parents and the caregiver. Laurence’s lack of involvement in the story, his lack of character

development as well as presentation, and also the dehumanizing way that Laurence is treated in

the play makes this another unfortunate case of an autistic individual getting treated like an

unwanted shadow that is a burden to everyone in sight, while the parents and caregiver are

treated as the sympathetic angels that people should rally behind and root for, when this play is

supposed to be about autism and the audience rallying behind and rooting for the autistic


As stated by Emma Robdale, “The play centres on Laurence’s ‘caregivers’, Tam and

Martin (Mum and Dad) and Garry (Carer), and their views towards him being a burden. At one

point Garry compares Laurence to puppy because he jumps up and down, doesn’t follow

commands and pees on things. Laurence, who is already played by a puppet, is also written as a

secondary character in a play that is supposed to centre on autism.” The disgusting treatment that Laurence receives from his parents reveals another layer of unsettling anger and disgust that the play gives to its audience: Laurence’s usage as the family’s scapegoat. This is something that I personally took issue with in the story because it’s one thing to make your child or children feel like it’s their fault for the complications of the marriage, it’s one thing to take your anger and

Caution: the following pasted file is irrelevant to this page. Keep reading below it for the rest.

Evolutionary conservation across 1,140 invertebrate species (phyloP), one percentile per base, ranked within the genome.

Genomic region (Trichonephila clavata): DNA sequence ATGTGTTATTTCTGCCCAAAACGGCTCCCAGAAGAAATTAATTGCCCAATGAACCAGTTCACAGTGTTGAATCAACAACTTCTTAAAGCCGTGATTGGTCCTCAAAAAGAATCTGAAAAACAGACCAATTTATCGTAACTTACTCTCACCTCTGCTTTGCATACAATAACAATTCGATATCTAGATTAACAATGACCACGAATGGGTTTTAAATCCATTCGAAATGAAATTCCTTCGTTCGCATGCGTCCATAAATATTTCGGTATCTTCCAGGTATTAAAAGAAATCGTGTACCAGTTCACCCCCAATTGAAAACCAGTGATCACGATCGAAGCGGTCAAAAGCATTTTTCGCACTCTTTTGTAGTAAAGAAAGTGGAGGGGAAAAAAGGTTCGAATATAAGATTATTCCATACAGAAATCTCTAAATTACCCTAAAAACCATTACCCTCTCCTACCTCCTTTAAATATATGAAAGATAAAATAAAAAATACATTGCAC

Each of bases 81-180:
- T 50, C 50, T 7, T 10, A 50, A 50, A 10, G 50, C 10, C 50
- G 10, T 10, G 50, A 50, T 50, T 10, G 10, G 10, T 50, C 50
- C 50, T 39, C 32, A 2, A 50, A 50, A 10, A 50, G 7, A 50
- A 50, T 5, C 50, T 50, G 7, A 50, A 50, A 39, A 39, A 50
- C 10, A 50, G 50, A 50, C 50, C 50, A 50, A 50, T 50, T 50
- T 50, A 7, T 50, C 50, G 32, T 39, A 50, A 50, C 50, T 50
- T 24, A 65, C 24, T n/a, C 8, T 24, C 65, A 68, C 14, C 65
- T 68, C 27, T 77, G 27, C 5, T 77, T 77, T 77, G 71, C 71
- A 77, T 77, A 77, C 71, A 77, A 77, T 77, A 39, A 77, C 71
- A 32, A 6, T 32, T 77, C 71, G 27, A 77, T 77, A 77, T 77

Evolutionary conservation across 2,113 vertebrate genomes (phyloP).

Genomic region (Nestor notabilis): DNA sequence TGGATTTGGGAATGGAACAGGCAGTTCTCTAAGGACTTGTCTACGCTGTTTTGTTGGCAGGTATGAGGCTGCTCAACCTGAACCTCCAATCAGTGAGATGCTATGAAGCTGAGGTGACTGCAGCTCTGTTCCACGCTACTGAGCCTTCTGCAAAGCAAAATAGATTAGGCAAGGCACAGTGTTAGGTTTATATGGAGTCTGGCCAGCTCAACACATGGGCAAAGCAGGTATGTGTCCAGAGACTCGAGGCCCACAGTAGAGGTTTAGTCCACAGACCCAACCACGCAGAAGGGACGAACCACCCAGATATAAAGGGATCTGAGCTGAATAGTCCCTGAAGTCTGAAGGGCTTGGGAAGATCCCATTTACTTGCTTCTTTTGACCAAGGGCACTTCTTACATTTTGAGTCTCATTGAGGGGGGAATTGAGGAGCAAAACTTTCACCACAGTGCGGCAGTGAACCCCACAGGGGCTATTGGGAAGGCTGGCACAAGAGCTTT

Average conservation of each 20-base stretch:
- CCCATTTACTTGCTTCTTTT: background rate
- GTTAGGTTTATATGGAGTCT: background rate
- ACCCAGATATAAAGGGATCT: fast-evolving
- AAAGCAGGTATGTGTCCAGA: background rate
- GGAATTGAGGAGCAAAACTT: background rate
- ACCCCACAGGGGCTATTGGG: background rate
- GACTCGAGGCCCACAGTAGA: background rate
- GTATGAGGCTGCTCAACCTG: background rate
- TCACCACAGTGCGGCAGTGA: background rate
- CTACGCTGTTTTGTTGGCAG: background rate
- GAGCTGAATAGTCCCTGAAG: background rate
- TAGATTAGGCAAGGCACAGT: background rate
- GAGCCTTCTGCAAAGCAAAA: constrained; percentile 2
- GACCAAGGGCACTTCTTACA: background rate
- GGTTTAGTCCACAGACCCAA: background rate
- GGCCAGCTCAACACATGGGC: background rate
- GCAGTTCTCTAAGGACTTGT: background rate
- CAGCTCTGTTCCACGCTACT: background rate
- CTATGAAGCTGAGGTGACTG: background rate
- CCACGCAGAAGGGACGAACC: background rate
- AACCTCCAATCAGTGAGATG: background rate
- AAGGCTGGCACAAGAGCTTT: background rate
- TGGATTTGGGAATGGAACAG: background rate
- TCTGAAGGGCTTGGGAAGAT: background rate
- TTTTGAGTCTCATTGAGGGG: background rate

frustrations out on your child as well for the complications of the marriage, but when all that is

taking place with a child who is autistic, that creates a whole new level of anger, disgust, and

unfairness in the situation. In case you’re unaware of the contents of the story, the play contains

inappropriate content of pornography, sexual assault, violence, and urination/defecation. The

phone call to social services was made about how Laurence has bitten people as well as urinated

and pooped all over the house. While it is true that Laurence has bitten other children, (spoiler